Dazed and Confused: Zeppelin Played Where?
The Mormon Tabernacle Choir sang for Richard Nixon's first inauguration. A musical group called Up With People was among the acts performing in his inaugural parade.
For those of you too young to remember either of those groups, imagine a regular polygon with all sides equal lengths and internal angles of 90 degrees. In other words: square. And if you are too young to know what "square" means, imagine a racehorse pulling up with a broken leg: lame.
Yes, Jan. 20, 1969, was not necessarily a good date for music around here, unless you just happened to be at the Wheaton Youth Center on Georgia Avenue, where a new combo from England by the name of Led Zeppelin played its first-ever gig in the Washington area.
That's Led Zeppelin, as in "Dazed and Confused," as in the biggest hard-rock band in the world, as in creators of the sort of bacchanalian excess that goes hand in hand with being tight-trousered, lion-maned, groupie-ravishing, devil-worshipping, "Spinal Tap"-inspiring English rock and roll musicians.
Led Zeppelin. In Wheaton. At the sort of place where Ping-Pong tables are set up next to Coke machines and drop-in basketball players divide themselves into teams of shirts and skins.
Or is this unlikely performance just an urban myth?
"There's people who grew up in Wheaton, across the street, who went to every show, who don't remember it," said local filmmaker Jeff Krulik. Jeff, who with John Heyn made the cult classic "Heavy Metal Parking Lot" (the documentary consists of fans outside the Capital Centre before a 1986 Judas Priest concert), has become obsessed with Zep's first concert in the Washington area. It's an outgrowth of a project on the area teen center scene in the late '60s and early '70s.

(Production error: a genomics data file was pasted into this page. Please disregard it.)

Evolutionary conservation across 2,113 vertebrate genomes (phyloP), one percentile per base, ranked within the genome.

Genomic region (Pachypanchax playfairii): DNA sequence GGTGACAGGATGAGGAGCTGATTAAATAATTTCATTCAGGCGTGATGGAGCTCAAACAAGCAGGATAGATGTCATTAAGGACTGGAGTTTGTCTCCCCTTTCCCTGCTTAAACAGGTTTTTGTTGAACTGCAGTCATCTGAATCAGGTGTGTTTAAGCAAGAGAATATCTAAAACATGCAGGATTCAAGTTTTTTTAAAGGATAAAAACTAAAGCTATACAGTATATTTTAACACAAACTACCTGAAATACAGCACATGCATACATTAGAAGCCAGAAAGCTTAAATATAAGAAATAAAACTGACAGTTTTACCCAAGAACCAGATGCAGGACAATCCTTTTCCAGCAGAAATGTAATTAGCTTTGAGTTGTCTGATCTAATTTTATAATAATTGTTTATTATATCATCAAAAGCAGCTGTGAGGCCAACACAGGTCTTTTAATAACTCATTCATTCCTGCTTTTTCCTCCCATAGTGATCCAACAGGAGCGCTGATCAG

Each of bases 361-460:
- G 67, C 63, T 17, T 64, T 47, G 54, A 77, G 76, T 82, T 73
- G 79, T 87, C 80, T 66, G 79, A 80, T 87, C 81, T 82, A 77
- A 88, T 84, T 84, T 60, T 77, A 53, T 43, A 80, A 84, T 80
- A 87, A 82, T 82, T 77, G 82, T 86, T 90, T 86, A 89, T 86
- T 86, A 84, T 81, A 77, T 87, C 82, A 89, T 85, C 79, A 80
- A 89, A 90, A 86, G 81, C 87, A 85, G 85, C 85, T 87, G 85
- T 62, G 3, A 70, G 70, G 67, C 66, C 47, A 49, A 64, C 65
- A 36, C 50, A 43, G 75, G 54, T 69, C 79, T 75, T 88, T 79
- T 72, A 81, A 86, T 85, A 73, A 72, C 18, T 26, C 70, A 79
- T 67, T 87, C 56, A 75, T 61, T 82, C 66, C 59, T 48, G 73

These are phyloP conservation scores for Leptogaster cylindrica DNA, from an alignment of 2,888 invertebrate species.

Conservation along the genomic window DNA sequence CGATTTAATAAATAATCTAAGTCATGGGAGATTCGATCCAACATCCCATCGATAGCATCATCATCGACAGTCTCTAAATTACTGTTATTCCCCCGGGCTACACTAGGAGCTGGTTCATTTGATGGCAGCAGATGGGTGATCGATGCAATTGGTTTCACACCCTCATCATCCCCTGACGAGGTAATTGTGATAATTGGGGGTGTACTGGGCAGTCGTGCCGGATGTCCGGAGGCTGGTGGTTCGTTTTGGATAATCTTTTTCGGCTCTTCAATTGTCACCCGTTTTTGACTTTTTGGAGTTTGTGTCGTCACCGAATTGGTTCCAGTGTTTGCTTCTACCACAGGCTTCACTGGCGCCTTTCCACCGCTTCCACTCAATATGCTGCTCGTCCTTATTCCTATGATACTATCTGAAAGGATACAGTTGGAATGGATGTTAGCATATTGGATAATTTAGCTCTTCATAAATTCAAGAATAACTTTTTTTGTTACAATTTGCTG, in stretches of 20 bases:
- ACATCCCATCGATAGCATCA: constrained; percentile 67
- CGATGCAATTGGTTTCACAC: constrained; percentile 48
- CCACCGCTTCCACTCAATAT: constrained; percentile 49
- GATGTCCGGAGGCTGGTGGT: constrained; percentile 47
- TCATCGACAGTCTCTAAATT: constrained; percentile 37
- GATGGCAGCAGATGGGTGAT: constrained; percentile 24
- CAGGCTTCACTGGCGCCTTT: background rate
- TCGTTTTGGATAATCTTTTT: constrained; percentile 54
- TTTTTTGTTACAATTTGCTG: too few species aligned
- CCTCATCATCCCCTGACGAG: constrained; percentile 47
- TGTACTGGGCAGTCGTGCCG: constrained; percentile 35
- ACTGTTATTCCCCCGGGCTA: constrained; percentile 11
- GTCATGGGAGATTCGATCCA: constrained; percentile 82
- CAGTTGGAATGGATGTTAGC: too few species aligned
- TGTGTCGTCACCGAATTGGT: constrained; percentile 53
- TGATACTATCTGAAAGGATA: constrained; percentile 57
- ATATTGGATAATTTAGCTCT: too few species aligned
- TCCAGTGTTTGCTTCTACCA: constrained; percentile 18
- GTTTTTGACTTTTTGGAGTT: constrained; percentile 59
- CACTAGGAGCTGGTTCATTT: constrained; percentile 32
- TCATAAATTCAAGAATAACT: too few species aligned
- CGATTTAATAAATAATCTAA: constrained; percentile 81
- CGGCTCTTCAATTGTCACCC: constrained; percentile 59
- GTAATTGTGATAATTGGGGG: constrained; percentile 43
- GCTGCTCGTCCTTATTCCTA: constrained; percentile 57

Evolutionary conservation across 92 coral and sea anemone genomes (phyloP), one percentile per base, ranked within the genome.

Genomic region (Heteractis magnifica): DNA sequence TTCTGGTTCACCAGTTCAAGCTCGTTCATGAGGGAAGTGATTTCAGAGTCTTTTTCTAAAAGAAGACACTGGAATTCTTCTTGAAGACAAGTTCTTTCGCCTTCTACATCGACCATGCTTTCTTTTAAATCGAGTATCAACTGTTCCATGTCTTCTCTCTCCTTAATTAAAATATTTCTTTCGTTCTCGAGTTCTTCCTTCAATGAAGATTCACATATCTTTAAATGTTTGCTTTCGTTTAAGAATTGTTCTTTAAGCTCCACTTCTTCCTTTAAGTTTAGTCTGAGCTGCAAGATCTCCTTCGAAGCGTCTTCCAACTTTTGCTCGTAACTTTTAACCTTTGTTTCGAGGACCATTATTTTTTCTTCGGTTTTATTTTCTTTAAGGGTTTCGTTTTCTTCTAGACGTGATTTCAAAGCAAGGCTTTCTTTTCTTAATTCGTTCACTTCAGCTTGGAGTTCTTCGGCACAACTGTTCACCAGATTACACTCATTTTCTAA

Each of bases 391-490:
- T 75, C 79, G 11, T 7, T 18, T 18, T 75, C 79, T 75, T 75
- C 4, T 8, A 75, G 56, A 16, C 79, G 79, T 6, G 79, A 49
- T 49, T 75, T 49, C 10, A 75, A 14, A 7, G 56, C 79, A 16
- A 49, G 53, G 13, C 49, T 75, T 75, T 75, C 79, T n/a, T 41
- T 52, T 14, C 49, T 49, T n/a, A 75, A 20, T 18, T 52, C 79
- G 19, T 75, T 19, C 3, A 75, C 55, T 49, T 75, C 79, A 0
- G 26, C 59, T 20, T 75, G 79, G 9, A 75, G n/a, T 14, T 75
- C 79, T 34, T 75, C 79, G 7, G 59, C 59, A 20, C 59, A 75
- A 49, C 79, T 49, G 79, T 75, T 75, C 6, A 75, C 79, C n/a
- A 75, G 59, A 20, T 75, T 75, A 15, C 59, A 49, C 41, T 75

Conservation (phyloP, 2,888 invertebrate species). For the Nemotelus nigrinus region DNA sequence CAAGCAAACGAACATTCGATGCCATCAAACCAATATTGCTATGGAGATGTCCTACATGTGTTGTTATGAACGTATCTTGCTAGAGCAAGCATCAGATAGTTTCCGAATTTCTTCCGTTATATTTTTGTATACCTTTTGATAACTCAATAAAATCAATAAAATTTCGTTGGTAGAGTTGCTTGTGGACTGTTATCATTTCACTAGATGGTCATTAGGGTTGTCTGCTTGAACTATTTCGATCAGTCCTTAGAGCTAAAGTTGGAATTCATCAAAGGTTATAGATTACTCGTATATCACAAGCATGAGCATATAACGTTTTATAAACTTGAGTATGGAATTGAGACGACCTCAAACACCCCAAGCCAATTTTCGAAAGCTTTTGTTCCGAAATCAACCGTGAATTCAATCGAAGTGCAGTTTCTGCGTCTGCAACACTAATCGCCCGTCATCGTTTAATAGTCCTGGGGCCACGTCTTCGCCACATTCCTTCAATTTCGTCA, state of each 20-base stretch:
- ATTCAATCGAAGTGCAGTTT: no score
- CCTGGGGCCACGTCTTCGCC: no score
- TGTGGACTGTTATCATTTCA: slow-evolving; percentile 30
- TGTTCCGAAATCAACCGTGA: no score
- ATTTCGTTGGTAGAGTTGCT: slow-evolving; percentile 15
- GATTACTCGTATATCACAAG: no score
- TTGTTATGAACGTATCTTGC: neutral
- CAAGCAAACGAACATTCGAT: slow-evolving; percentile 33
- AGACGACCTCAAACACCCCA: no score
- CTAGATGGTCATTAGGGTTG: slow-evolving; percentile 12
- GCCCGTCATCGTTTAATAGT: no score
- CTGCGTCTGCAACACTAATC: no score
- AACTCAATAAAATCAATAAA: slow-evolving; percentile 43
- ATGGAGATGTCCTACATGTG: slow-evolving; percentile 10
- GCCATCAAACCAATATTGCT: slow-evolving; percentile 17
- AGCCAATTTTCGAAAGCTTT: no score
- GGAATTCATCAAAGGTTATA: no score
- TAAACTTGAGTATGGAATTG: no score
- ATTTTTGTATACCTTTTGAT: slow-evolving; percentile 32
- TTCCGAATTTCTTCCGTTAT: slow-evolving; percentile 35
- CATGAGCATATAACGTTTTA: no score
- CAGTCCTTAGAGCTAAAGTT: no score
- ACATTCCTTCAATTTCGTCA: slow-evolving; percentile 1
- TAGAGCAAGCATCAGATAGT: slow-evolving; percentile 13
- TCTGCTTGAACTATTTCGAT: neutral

Said Jeff: "Every neighborhood had a band. Every school had a band. Every county had a band. . . . They were playing at places like these community centers and high schools."
Yeah, but Zeppelin? Earlier in the month the band had played three nights at the Whiskey a Go Go near Hollywood, followed by four nights at San Francisco's Fillmore West. In July the band would return to the area for the Laurel Pop Festival at the Laurel racetrack, headlining a bill that included Jethro Tull and Edgar Winter.
"I love the fact that it's a mystery," Jeff said of the Wheaton gig. It's mentioned on the band's official Web site, but Jeff hasn't turned up any physical evidence or met anyone who was there.
To Jeff, youth center gigs bespeak a simpler time, a time before the birth of the billion-dollar corporate rock industry.
"There was no Internet," he said. "Things were analog, and either you were a performer or you went and saw performers. You had to go out and see it."